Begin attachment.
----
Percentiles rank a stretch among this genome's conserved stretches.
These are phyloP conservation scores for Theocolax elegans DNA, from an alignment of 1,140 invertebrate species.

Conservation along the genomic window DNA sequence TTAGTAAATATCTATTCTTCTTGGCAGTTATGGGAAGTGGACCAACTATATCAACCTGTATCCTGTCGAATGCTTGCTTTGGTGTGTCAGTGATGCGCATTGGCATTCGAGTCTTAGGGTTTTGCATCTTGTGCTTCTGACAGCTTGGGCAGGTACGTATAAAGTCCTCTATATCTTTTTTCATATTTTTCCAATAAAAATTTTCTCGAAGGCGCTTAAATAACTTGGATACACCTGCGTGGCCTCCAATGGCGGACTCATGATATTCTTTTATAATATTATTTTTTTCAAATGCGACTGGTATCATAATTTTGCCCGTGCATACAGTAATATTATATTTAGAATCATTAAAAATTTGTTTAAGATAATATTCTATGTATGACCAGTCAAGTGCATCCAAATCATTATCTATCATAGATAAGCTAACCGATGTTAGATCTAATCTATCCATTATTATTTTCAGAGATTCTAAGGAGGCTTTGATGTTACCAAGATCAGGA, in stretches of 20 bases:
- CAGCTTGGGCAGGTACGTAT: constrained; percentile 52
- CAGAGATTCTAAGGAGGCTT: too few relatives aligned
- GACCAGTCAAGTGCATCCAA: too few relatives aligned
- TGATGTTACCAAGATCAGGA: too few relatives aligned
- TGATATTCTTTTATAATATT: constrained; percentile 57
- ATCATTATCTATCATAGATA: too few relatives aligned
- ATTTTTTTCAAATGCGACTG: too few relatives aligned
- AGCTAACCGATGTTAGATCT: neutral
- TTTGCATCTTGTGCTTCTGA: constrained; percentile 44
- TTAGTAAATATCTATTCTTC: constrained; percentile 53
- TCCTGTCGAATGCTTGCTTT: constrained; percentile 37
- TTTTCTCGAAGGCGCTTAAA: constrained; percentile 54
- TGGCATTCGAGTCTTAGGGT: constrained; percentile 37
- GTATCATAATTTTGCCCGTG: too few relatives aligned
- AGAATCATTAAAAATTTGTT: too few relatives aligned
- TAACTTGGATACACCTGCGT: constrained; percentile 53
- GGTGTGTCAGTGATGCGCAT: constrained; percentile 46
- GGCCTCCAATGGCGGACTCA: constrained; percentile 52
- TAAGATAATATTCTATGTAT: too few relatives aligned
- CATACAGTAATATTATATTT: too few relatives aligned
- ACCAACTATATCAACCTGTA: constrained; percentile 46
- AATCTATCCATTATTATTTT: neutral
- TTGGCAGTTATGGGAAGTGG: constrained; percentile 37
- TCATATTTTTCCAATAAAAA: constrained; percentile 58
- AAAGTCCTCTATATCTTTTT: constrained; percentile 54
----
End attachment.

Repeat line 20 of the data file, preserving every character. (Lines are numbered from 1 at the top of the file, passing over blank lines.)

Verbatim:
- GGTGTGTCAGTGATGCGCAT: constrained; percentile 46